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Check Available Version Of A Package In Ubuntu Repositories

How To Check Available Version Of A Package In Ubuntu Repositories

By sk

The other day a friend of mine asked me how to check the latest available version of a package in the Ubuntu repositories. He just wanted to know the package's version, even if it is not installed locally. If you ever wondered how to check available version of a package in Ubuntu repositories, read on. It's not that difficult as you might think. We can do this two methods.

  1. The command line way
  2. Graphical way

1. Check available version of a package in Ubuntu repositories from command line

This is the easiest and quickest way to find a package version from command line.

Open your Terminal, and run the following command:

$ apt-cache policy <packageName>

For example, let us find out all available versions of Chromium web browser from the Ubuntu repositories.

To do so, run:

$ apt-cache policy chromium-browser

Sample output:

 Installed: (none)
 Candidate: 65.0.3325.181-0ubuntu1
 Version table:
 65.0.3325.181-0ubuntu1 500
 500 http://in.archive.ubuntu.com/ubuntu bionic/universe amd64 Packages

As you see in the above output, the latest available version in the remote repository is 65.0.3325.181. This command also indicates in which repositories they are coming from.

You may wonder if the given package is installed or not. It's easy to find out too.

In the above output, you see two words namely Installed and Candidate.

  • Installed : This will tell you the version that you have currently installed in your Ubuntu system. So, in our case, I didn't install chromium browser in my Ubuntu, hence it shows none. If it is installed, you will the version number after the term "Installed".
  • Candidate : This is actual version that will be installed from the Ubuntu repositories when you install Chromium browser using apt-get.

Now let me check another package, say for example firefox.

$ apt-cache policy firefox

Sample output:

 Installed: 59.0.2+build1-0ubuntu1
 Candidate: 59.0.2+build1-0ubuntu1
 Version table:
 *** 59.0.2+build1-0ubuntu1 500
 500 http://in.archive.ubuntu.com/ubuntu bionic/main amd64 Packages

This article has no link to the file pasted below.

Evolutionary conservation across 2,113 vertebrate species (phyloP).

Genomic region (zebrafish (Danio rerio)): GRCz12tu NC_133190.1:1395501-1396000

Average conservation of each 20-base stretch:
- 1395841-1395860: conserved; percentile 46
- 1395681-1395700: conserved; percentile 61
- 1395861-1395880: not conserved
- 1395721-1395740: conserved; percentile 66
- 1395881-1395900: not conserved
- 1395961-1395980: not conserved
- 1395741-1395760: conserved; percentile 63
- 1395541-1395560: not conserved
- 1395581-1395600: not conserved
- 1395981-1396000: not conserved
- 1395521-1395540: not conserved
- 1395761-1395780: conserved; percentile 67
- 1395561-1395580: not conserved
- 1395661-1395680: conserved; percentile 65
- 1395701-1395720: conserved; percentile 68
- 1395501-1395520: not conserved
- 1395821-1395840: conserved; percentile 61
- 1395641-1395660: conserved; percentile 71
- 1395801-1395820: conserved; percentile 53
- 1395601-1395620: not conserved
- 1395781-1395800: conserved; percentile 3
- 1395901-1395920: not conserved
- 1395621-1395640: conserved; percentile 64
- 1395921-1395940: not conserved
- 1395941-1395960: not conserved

100 /var/lib/dpkg/status

See? I have installed Firefox in my Ubuntu and the currently installed version is 59.0.2.

There are also two more commands available to check the package version from Ubuntu repositories.

$ apt-cache showpkg chromium-browser

The above command will display the complete details of the package version along with all dependencies.

Here is yet another command that displays the package version from Ubuntu repositories.

$ apt-cache madison chromium-browser

Sample output:

chromium-browser | 65.0.3325.181-0ubuntu1 | http://in.archive.ubuntu.com/ubuntu bionic/universe amd64 Packages

Unlike the previous command, it will display the output in a neat format.

Well, now let us see the graphical way.

2. Check available version of a package in Ubuntu repositories from Ubuntu site

This method is for Ubuntu desktops. Open your web browser, and go to the following website.

Enter the name of the package version, and hit the Search button.

That's it. You'll see the available version of the package from the Ubuntu repositories.

This method has two advantages over the command line way.

First, We can search the package version for different Ubuntu releases. For example, you can search the available package version for a trusty version.

Second, you don't need an Ubuntu system. You can check the version from any distribution. All you need is an Internet connection, and web browser.

Hope this helps. That's all for now. I will be here soon with another interesting and useful article. Until then, stay tuned with OSTechNix, and please share this article to your social and professional networks.


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jymm April 7, 2017 - 4:24 pm

Sudo apt-get install synaptic. There problem fixed.

Logik December 15, 2017 - 6:02 pm

Its not that easy. Some times the install command did not ask you for confirmation to istall package before installing it. So just to check version for package, you need not to install it, ehh??


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